COVID-19

Trump’s positive COVID test adds more uncertainty to volatile markets

David Brancaccio, Meredith Garretson, Erika Soderstrom, and Alex Schroeder Oct 2, 2020
Heard on: Marketplace Morning Report
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Mandel Ngan/AFP via Getty Images
COVID-19

Trump’s positive COVID test adds more uncertainty to volatile markets

David Brancaccio, Meredith Garretson, Erika Soderstrom, and Alex Schroeder Oct 2, 2020
Mandel Ngan/AFP via Getty Images
HTML EMBED:
COPY

President Donald Trump’s overnight announcement that he, first lady Melania Trump and senior aide Hope Hicks have tested positive for coronavirus is shaking up financial markets. In this situation, the impulse is to sell stocks and buy bonds. In the half-hour after the Trump tweet, the Dow future fell about 450 points.

Michael Hewson, chief market analyst at CMC Markets in London, has been watching market activity, and the following is an edited transcript of his conversation with “Marketplace Morning Report” host David Brancaccio.

David Brancaccio: So the president announces he’s tested positive with his tweet in the middle of the night Washington time. That’s about 6 a.m. London time. What did you see on your screens?

Michael Hewson: Yeah, well, if I could just say, the health of U.S. presidents has always been a hot-button issue for financial markets. You’ve only got to go back to when [Ronald] Reagan got shot, to when George Bush Sr. fell ill at a banquet in Japan. Financial markets fell quite sharply, you know. So this time is no different to previous examples. I think the biggest concern, more than anything else, is the fact that we already had enormous amounts of uncertainty, in any case, and this just merely added to that.

Brancaccio: To say this introduced a note of uncertainty to financial markets doesn’t evoke the fact that there’s already a lot that is confusing and opaque to people trying to make financial decisions.

Hewson: Absolutely. I mean, if you look at the way the markets have been behaving in past three or four weeks, and the fact that people have been talking about an October surprise. Well, it’s no surprise that in October, volatility generally tends to pick up. It tends to happen on a fairly regular basis and has done so over the last 10 years. So when you’ve got Democrat and Republican politicians arguing about whether or not we’re going to get fiscal stimulus, coming off the back of a rather disappointing debate earlier this week, this is really the last thing the president needs at a time when he’s trailing in the polls.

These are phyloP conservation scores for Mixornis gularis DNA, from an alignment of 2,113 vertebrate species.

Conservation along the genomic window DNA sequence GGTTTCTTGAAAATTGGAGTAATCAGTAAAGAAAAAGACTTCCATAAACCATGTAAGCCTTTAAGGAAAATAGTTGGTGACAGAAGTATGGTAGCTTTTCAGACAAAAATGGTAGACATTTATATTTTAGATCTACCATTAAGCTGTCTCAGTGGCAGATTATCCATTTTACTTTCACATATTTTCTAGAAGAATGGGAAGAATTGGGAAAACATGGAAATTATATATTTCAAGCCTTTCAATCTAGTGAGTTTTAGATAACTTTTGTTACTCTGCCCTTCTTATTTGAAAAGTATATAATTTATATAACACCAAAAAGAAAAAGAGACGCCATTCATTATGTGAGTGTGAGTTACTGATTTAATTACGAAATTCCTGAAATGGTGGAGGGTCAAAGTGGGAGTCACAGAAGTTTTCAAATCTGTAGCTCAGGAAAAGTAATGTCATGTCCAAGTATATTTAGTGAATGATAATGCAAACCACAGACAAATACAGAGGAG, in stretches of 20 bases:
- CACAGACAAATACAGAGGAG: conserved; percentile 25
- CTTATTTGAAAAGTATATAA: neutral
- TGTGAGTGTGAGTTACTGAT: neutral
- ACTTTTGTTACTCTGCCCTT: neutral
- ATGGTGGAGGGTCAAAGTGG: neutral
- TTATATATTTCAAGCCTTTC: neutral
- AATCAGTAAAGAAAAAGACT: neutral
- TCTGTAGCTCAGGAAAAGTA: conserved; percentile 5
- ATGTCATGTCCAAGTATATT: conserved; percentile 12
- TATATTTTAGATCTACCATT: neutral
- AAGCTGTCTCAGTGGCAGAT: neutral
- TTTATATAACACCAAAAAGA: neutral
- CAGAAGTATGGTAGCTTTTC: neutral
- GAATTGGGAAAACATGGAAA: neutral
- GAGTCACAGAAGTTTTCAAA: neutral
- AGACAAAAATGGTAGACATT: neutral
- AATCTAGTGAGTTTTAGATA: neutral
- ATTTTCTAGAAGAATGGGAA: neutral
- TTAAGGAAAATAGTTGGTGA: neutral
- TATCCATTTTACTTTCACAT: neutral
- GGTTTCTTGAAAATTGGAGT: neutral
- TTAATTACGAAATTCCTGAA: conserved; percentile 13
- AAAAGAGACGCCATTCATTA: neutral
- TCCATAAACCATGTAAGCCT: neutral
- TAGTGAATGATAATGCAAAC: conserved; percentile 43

COVID-19 Economy FAQs

How many people are flying? Has traveled picked up?

Flying is starting to recover to levels the airline industry hasn’t seen in months. The Transportation Security Administration announced on Oct. 19 that it’s screened more than 1 million passengers on a single day — its highest number since March 17. The TSA also screened more than 6 million passengers last week, its highest weekly volume since the start of the COVID-19 pandemic. While travel is improving, the TSA announcement comes amid warnings that the U.S. is in the third wave of the coronavirus. There are now more than 8 million cases in the country, with more than 219,000 deaths.

How are Americans feeling about their finances?

Nearly half of all Americans would have trouble paying for an unexpected $250 bill and a third of Americans have less income than before the pandemic, according to the latest results of our Marketplace-Edison Poll. Also, 6 in 10 Americans think that race has at least some impact on an individual’s long-term financial situation, but Black respondents are much more likely to think that race has a big impact on a person’s long-term financial situation than white or Hispanic/Latinx respondents.

Find the rest of the poll results here, which cover how Americans have been faring financially about six months into the pandemic, race and equity within the workplace and some of the key issues Trump and Biden supporters are concerned about.

What’s going to happen to retailers, especially with the holiday shopping season approaching?

A report out recently from the accounting consultancy BDO USA said 29 big retailers filed for bankruptcy protection through August. And if bankruptcies continue at that pace, the number could rival the bankruptcies of 2010, after the Great Recession. For retailers, the last three months of this year will be even more critical than usual for their survival as they look for some hope around the holidays.

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